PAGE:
Arts

Arts and culture

Copyright 2016 NPR. To see more, visit http://www.npr.org/.

The mediocre animated comedy The Secret Lives of Pets is based on an original idea by Chris Meledandri, the head of Illumination Entertainment, the studio responsible for the Despicable Me movies and their popular spinoff Minions. That idea?

On the surface Our Little Sister, a new film from Japanese director Hirokazu Kore-eda, feels like nothing much is going on. Three grown sisters travel from their pretty seaside town in rural Japan to attend the funeral of their father, who had abandoned them to marry another woman. The young women end up taking their half-sister, Suzu Asano (the enchanting Suzu Hirose), who's just entering her teens, back to live with them in the family home they've shared for years.

A Television Giant Comes Into Focus

Jul 7, 2016

If Norman Lear hadn't invented Archie Bunker, someone else would have had to. The caustic, bigoted blue-collar worker ruled television throughout the 1970s on All in the Family, sitting in his easy chair and vocalizing many of the most abhorrent thoughts that, until then, most Americans kept to the privacy of their own easy chairs. Archie's old-world mind was the dying star around which the bright new Lear comedy universe could orbit.

Copyright 2016 Fresh Air. To see more, visit Fresh Air.

Underground Airlines will start a lot of conversations. A lot.

The book's narrator is an African-American man living in a near-future United States in which slavery has never been entirely eliminated ("Big Abe," meaning President-elect Lincoln, was shot early in his campaign, and several Southern states amended the Constitution to retain it).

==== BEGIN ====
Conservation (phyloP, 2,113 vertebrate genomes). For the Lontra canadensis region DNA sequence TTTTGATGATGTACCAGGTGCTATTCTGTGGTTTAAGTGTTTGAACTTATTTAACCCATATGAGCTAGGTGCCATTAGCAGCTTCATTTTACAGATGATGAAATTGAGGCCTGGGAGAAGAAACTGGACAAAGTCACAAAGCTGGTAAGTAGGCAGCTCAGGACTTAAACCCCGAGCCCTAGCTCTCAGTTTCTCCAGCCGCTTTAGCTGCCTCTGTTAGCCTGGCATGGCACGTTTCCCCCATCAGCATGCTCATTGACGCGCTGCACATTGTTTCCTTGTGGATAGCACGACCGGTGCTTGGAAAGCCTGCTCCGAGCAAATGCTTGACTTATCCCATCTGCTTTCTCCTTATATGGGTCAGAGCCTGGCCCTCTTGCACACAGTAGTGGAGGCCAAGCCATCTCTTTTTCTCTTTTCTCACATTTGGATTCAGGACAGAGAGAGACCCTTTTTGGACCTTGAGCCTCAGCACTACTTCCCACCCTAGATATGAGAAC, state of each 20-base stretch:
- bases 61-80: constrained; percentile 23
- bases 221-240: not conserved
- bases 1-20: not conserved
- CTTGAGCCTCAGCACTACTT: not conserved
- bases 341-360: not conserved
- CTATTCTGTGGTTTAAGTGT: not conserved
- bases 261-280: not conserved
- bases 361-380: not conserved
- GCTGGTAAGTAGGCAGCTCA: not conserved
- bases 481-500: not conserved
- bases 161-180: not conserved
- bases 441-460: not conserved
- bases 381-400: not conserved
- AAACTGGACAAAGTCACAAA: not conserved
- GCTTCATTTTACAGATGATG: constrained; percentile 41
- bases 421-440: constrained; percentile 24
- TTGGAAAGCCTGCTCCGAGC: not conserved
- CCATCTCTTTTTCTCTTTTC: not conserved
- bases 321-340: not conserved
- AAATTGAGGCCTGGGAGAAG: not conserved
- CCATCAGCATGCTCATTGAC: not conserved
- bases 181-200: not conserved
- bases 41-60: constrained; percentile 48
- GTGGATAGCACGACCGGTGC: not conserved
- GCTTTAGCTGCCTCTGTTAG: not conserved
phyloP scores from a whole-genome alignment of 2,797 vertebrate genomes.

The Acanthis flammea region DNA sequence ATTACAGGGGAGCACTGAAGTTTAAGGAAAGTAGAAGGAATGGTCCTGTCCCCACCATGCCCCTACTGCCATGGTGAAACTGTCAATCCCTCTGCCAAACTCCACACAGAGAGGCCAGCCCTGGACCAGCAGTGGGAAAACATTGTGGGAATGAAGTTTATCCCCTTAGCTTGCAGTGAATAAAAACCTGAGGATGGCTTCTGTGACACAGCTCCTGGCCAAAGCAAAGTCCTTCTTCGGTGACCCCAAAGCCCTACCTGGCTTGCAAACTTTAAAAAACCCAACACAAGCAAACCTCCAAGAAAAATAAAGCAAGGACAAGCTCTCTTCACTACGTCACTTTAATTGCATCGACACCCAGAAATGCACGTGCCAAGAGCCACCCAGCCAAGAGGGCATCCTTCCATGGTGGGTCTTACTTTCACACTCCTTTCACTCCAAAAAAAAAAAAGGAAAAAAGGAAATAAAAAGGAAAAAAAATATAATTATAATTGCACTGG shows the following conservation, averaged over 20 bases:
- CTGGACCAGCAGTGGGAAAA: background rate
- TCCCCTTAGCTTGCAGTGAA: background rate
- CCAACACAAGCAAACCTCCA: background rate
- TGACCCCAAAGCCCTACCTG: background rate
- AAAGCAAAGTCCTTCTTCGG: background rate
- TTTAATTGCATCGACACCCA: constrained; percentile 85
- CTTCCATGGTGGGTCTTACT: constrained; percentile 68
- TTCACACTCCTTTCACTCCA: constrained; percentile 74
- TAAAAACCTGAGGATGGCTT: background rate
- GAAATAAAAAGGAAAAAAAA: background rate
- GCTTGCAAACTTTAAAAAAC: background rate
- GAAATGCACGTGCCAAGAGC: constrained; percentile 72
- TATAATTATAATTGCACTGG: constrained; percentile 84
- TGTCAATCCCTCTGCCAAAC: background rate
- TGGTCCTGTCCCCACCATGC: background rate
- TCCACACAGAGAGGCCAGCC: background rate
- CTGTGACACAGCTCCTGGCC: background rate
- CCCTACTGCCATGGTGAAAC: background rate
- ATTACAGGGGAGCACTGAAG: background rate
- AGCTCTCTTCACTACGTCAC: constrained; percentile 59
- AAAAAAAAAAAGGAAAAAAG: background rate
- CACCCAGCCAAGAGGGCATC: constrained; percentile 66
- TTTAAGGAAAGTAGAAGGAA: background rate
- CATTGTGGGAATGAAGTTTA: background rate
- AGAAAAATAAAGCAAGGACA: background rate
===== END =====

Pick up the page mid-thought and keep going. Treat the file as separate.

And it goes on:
Tough love, interventions and 12-step programs are some of the most common methods of treating drug addiction, but journalist Maia Szalavitz says they're often counterproductive.

"We have this idea that if we are just cruel enough and mean enough and tough enough to people with addiction, that they will suddenly wake up and stop, and that is not the case," she tells Fresh Air's Terry Gross.

When we think about the good life, art and food rank pretty high in importance. (OK, we at The Salt might be a little biased.) So it seems only natural that the two mix. Foods crop up in all kinds of art — from ancient Egyptian tomb walls to European still life paintings.

But in art, an apple isn't always just an apple. Many foods carry specific meanings for different global artistic traditions, and those meanings can change over time.

How well do you understand the secret language of foods in art? Take this quiz to find out.

In Chile, 'Marraqueta' Is The Daily Bread

Jul 7, 2016

Invoking the expression "to be born with a marraqueta under his/her arm" in Chile is to speak of a child that has their future assured. It's a little more common than a silver spoon in one's mouth, and far more democratic, as the marraqueta, pan batido or pan francés — as it's called outside of the capital city of Santiago, where I live — is a staple food eaten sometimes as many as three times a day.

There is a myth that the most worshipped woman in popular culture is the one perceived as most perfectly beautiful, but that's not so. What's worshipped the most is the one who threads the needle most precisely such that she is almost impossibly beautiful, but something about her brings her toward you and into focus, close enough that you feel like you could touch her.

'I Am No One:' Feels Like Somebody's Watching Me

Jul 7, 2016